Top RAN vendors by region, full year 2023:

North America

Asia & Oceania 

Europe, Middle East and Africa

Latin America & the Caribbean













Source: Omdia

Omdia expects the RAN market size to decrease by around 5% compared to 2023. That’s an improvement on the 11% 2022-23 decline but still not good news for the RAN industry.

For all the talk of Open RAN, it clearly has yet to inspire significant capex from operators. The same goes for private 5G or programmable networks. Less than halfway through the presumed 5G cycle, spending has stalled and it’s not at all clear what will restart it.

About the Dell’Oro Report:

Dell’Oro Group’s RAN Quarterly Report offers a complete overview of the RAN industry, with tables covering manufacturers’ and market revenue for multiple RAN segments including 5G NR Sub-7 GHz, 5G NR mmWave, LTE, macro base stations and radios, small cells, Massive MIMO, Open RAN, and vRAN. The report also tracks the RAN market by region and includes a four-quarter outlook. To purchase this report, please contact us by email at [email protected].


RAN Market Shows Faint Signals of Life in 4Q 2023, According to Dell’Oro Group

5G Advanced – How will it impact the RAN Market?

Dell’Oro: RAN market declines at very fast pace while Mobile Core Network returns to growth in Q2-2023

Dell’Oro: RAN Market to Decline 1% CAGR; Mobile Core Network growth reduced to 1% CAGR

LightCounting: Open RAN/vRAN market is pausing and regrouping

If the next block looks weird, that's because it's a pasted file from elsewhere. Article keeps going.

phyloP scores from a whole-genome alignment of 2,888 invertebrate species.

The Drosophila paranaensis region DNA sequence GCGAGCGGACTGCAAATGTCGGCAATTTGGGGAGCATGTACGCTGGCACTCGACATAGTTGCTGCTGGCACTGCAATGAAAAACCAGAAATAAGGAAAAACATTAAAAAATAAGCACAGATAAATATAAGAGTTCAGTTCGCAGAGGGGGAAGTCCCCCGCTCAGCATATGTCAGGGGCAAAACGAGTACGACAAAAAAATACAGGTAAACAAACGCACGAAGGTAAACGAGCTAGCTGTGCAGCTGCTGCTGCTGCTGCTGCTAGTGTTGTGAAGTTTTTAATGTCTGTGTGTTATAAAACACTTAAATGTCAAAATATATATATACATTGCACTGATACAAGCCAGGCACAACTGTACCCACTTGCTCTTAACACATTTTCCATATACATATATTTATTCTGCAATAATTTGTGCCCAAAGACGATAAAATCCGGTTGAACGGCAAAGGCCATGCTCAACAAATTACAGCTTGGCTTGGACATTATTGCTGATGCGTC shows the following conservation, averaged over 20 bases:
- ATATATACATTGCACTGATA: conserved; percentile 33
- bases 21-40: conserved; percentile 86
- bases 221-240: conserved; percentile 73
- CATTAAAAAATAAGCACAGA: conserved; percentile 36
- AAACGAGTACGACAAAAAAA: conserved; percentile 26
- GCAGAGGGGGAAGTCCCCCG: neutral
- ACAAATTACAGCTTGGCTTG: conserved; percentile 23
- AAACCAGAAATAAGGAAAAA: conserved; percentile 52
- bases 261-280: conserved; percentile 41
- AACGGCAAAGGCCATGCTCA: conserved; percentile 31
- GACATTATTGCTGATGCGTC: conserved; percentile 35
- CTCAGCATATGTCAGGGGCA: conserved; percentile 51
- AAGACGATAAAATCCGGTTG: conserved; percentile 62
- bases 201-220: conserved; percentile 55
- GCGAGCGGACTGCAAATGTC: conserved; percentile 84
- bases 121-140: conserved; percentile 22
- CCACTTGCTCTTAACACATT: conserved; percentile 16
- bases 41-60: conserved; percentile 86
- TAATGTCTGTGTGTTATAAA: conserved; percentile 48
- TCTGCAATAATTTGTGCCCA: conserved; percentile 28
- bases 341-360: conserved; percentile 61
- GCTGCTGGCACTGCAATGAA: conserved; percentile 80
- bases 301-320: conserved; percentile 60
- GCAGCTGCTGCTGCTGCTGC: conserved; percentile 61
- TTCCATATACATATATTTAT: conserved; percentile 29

What is 5G Advanced and is it ready for deployment any time soon?

The 3GPP roadmap (see figure below) is continuously evolving to fulfill the larger 5G vision. In this initial 5G wave that began in 2018, 3GPP has completed three major releases (new releases every 1.5 to 2 years): 15, 16, and 17.

Release 17 is included in the ITU-R M.2150-1 recommendation which is the only standard for IMT 2020 RIT/SRIT (i.e. 5G RAN interface).  3GPP contributes its completed radio interface specifications to ITU-R WP5D via ATIS where they are discussed and approved for inclusion into the next version of the ITU-R M.2150 recommendation.  The same procedure is likely for IMT 2030 RIT/SRIT (i.e. 6G RAN).

3GPP Release 18 and beyond (often referred to as 5G-Advanced or 5.5G) involve gradual technology improvements aimed at elevating 5G to the next level, creating a foundation for more demanding applications and a broader set of use cases. In addition to performance improvements and support for new applications, sustainability and intelligent network automation are also important building blocks in the broader 5G-Advanced vision (source: Ericsson).

The scope of 5G Advanced in Release 19 was approved at the December 2023 3GPP Plenary Meeting in Edinburgh, Scotland. Release 19 builds on Release 18 and focuses on enhancing 5G performance while expanding the capability of 5G across devices and deployments. In addition, it will establish the technical foundations for 6G and will include preliminary work on new 6G capabilities. Release 19 will be followed by Release 20, the first 3GPP release for 6G studies.